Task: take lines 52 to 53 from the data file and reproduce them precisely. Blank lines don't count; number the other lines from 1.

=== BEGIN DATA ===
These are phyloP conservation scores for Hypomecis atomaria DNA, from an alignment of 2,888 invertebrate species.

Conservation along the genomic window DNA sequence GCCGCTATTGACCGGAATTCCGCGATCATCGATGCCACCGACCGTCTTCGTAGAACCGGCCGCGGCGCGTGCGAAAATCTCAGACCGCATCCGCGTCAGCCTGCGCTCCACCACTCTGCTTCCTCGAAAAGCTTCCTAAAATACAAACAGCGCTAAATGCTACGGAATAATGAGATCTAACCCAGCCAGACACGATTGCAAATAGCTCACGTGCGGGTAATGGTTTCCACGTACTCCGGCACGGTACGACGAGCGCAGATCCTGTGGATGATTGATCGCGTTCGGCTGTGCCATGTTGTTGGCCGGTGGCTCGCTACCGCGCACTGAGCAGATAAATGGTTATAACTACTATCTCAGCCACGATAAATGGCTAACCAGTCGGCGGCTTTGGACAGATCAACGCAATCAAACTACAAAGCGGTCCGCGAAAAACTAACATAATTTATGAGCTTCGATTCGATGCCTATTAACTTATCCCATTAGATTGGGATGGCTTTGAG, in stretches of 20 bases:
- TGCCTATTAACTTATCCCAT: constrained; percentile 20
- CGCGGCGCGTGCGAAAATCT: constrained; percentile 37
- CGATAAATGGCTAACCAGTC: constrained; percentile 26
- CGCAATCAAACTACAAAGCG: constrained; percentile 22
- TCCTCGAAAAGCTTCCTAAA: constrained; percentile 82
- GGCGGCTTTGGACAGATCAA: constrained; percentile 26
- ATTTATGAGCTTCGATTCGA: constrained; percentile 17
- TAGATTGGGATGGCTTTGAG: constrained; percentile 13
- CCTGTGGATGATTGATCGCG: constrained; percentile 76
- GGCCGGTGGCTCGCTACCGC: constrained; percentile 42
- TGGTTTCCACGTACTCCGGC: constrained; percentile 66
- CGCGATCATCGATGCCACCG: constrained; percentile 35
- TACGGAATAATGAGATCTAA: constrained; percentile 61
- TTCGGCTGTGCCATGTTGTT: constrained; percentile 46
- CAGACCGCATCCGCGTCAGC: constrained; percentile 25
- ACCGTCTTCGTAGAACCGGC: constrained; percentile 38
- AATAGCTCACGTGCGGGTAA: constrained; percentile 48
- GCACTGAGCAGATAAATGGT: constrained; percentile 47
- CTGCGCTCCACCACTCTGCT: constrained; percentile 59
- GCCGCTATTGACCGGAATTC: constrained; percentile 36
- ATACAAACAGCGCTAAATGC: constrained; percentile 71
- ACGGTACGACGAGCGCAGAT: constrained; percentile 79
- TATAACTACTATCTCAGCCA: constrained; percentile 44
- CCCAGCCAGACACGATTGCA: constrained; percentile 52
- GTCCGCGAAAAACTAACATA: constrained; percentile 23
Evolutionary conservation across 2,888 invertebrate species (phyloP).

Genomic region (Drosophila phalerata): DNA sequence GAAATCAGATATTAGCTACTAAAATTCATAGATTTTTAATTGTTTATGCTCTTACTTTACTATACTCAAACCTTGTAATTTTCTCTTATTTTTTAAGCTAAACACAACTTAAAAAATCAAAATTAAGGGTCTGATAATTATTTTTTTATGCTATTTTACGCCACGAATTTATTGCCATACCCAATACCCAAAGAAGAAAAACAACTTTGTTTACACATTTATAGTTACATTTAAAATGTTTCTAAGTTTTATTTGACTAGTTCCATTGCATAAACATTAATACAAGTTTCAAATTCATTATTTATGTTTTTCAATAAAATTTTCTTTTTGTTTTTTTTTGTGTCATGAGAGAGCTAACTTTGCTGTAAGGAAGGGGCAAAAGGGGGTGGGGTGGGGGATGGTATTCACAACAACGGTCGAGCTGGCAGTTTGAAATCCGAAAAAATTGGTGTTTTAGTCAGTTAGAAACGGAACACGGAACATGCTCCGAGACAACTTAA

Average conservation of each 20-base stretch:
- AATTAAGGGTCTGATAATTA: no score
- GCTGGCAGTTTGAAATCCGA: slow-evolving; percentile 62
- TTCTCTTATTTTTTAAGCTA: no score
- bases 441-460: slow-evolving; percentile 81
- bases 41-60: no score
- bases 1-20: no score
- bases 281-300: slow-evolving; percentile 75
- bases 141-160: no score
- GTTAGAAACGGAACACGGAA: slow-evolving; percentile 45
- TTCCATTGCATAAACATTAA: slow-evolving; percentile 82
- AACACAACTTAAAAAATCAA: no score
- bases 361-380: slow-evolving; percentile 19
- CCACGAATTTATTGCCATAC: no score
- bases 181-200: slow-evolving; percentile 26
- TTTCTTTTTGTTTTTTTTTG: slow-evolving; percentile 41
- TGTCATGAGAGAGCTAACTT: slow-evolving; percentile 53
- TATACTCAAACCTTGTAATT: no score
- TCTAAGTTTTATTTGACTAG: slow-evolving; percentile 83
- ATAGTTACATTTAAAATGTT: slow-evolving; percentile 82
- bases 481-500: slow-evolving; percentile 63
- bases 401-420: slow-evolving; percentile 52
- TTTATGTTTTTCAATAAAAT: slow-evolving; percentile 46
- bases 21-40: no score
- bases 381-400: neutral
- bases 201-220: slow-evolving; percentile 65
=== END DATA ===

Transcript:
- TTTATGTTTTTCAATAAAAT: slow-evolving; percentile 46
- bases 21-40: no score